Benjamin Trail NP All-Weather .22 Air Rifle

Like a lot of now a bit older folks, I grew up with air guns though they took a back seat to firearms when I was in first grade. Dad had a Benjamin pump-up pellet pistol that was a very good quality unit. Though generically they were all “BB” guns I didn't have much use for them, as there was a Marlin Levermatic .22 LR always available, along with a High Standard .22 automatic pistol.

For whatever reason, I ended up with a new 5mm (.20 caliber) Sheridan Blue Streak several decades later. In an area infested by rabbits, the Sheridan was more effective than I had thought it would be. After a little paper punching, the first shot was at a fat rabbit at about 30 yards. The rabbit jumped straight up into the air and came down dead. I quickly tired of the iron sights, the pumping, and the horrible trigger of that Blue Streak, so I wanted something that was a step up. That led me to a Beeman R-9 .20 caliber which was and is a superb air rifle with a fabulous trigger as well. The factory iron sights are quite good on the R-9, but scopes are hard to resist. The R-9 received a Millett Buck Gold 3-9 x 44 illuminated reticle scope and no unwanted rabbit within 50 yards has been safe since. It has been and remains a superlative air rifle.

As seems customary in the air rifle game, stated velocities are with the lighter pellets-- Silver Bears in the case of the R9 at 800 fps. Kodiak Crow Magnum 12.8 grain did 739 fps average muzzle velocity recorded from my rifle, with 14.3 grain Crosman Premier pellets averaging 676 fps. Benjamin states “up to 950 fps” but that is with alloy pellets, up to 800 fps with 14.3 grain pellets. So, we will see. There are a lot of goodies in the Benjamin box, to be sure, but no pellets. So, first order of business was to get some 14.66 grain H & N Field Target Trophy, 18.21 grain H & N Crow Magnums, and 21.14 grain H & N Baracuda Match pellets on their way.

To compare downrange performance, getting a good idea has never been easier thanks to the folks at Hawke Performance Optics. Go to and download their “ChairGun Pro” software and prepare to be amazed. If you upgrade to something like a Hawke Airmax EV scope with their MAP 6 reticle, the ChairGun Pro software will help give you precise aiming points in a jiffy.

With this Benjamin, you really do get a lot of value. Aside from the rifle itself, a 3-9 x 40 AO Mil-Dot (branded as Center Point) scope already mounted on rings is included, along with a sling. One of the things I appreciated right away was the integral Weaver style rail scope base brazed right on top of the action. With fifteen slots, you have the flexibility to mount any sighting system you want with little effort and no drama.

I don't manufacture problems, but anyone who reads my reviews expects to hear what issues, if any, are present. The Benjamin Trail came with an owners manual, just not the right one. It also came with a goofy plastic trigger lock, but was missing the equally goofy special key to remove it. It took only a minute to break it off, so no great drama there. Crosman e-mailed the manual to me in PDF form, so the lack of a manual was only momentary. You can download the manual at .


Model Number: BT9M22SNP
Power Source: Nitro Piston
Caliber: .22 Caliber
Velocity: "Up to 950 fps"
Weight: 8 lbs.
Length: 43 in.
Barrel Type: Bull Barrel
MSRP: $299.99

The Benjamin trigger is extremely poor. Purported to be a “two stage” trigger, it might be that by some theory-- just not any theory I'm familiar with. It feels like you are pulling on the thing for an eternity. There is an “adjustment screw,” said to shorten the pull of the second stage. It did nothing substantial to improve the trigger. So, you might as well get used to holding on your target as you pull for a mile or so. This part is a shame as the rest of the rifle turned out to be uniformly excellent.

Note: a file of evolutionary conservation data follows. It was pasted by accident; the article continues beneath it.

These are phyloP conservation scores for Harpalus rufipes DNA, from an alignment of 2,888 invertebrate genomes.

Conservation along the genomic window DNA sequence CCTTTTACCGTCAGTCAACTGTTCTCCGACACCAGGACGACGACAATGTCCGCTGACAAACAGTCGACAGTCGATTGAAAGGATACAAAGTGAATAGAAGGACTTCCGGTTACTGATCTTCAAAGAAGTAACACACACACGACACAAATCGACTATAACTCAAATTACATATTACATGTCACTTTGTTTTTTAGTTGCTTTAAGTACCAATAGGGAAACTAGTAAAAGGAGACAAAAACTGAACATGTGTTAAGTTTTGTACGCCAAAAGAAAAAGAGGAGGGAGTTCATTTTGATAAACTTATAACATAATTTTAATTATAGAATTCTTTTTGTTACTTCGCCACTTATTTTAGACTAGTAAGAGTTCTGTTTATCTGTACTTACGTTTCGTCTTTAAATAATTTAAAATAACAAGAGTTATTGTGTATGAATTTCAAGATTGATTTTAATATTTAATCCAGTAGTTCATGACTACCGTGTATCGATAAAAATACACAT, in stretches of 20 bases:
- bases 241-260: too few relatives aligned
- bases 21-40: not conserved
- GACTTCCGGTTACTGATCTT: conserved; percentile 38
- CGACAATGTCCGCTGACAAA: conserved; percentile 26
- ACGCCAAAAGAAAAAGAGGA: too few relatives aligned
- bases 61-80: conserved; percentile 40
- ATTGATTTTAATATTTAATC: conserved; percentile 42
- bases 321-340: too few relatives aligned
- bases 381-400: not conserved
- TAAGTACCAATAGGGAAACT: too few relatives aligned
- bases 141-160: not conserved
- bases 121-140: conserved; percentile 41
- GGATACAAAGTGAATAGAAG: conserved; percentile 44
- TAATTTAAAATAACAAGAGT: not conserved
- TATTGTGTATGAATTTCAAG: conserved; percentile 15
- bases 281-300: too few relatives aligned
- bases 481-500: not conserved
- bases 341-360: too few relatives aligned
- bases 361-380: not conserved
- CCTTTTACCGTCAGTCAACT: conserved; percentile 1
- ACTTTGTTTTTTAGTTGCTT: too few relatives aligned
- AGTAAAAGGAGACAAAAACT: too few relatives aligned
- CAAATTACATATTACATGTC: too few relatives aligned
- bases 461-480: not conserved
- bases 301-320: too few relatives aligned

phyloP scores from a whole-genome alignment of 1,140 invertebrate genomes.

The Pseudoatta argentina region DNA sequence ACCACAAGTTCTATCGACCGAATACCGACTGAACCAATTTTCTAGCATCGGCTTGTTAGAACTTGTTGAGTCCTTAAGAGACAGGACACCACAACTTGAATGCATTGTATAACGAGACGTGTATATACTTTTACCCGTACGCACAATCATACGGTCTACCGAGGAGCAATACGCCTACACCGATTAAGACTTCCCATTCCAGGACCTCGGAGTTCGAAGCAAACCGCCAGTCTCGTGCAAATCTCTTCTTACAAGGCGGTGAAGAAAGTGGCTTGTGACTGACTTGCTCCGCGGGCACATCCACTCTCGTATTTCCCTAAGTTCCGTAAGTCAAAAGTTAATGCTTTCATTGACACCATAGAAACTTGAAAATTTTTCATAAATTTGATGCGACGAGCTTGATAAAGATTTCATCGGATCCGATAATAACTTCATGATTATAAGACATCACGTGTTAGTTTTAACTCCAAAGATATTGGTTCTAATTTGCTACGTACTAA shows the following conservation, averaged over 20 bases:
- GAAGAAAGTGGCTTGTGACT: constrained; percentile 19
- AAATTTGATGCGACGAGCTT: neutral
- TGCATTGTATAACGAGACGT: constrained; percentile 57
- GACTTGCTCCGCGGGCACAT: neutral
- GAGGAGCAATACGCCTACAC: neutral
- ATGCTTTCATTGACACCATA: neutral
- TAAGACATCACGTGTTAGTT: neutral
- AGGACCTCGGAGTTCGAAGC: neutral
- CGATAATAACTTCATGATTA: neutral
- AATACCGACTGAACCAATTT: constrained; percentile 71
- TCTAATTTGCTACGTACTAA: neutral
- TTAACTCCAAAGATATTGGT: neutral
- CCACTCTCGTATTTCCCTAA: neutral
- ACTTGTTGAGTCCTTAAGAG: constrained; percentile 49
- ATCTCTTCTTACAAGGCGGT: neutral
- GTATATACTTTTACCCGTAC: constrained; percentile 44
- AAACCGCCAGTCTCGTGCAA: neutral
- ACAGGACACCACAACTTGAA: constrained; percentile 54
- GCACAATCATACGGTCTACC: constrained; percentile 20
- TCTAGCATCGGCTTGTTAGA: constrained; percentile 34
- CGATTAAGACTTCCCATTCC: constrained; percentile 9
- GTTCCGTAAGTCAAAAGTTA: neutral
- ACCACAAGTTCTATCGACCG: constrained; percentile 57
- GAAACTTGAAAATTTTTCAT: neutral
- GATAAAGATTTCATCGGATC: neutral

I did want better optics than supplied in the box, so I mounted a Hawke Optics AirMax 4 x 12 x 40mm AO scope, a substantial and satisfying upgrade. I also used the Hawke rings, the two piece medium Hawke “Match Mounts.” They are Weaver style and have built in cushion tape on the inside of the rings making for a nice, rigid, no-slip array.

The Benjamin is easy to cock and showed a preference for the heavier H & N Baracuda Match pellets right away. Despite fighting the trigger, it did quarter-sized groups at 25 yards with little trouble. These H & N pellets are 21.14 grain pellets. You can forget the “up to 950 fps velocity,” though, it just isn't in the cards with heavier and in this case, far more accurate pellets. Benjamin claims “70% less noise,” though I'm not sure against what exactly. It is a very quiet air rifle, to be sure, but most spring guns aren't that noisy to begin with. There is something to be said for the Nitro Piston system, though. There is just no discernible shake and vibration when you fire this rifle, it is extremely smooth and pleasant to fire.

There is a good thing about heavier pellets. Though ballistic coefficient is talked about with most centerfire rifles, there is a huge difference in pellets as well. H & N states that the Baracuda has a B.C. of .033, one of the better flying pellets out there. The Hawke ChairGun Pro program can help you compare what this means downrange. Overall, the Benjamin Trail NP All-Weather is an engaging rifle, with the trigger the sole component that you might consider as the reason to go elsewhere. If Benjamin decides to include a usable trigger with the Trail NP they will get all kinds of accolades from me. Until that time, they won't. It is a horrible distraction from what otherwise could be a superb .22 air rifle.


Copyright 2011 by Randy Wakeman. All Rights Reserved.

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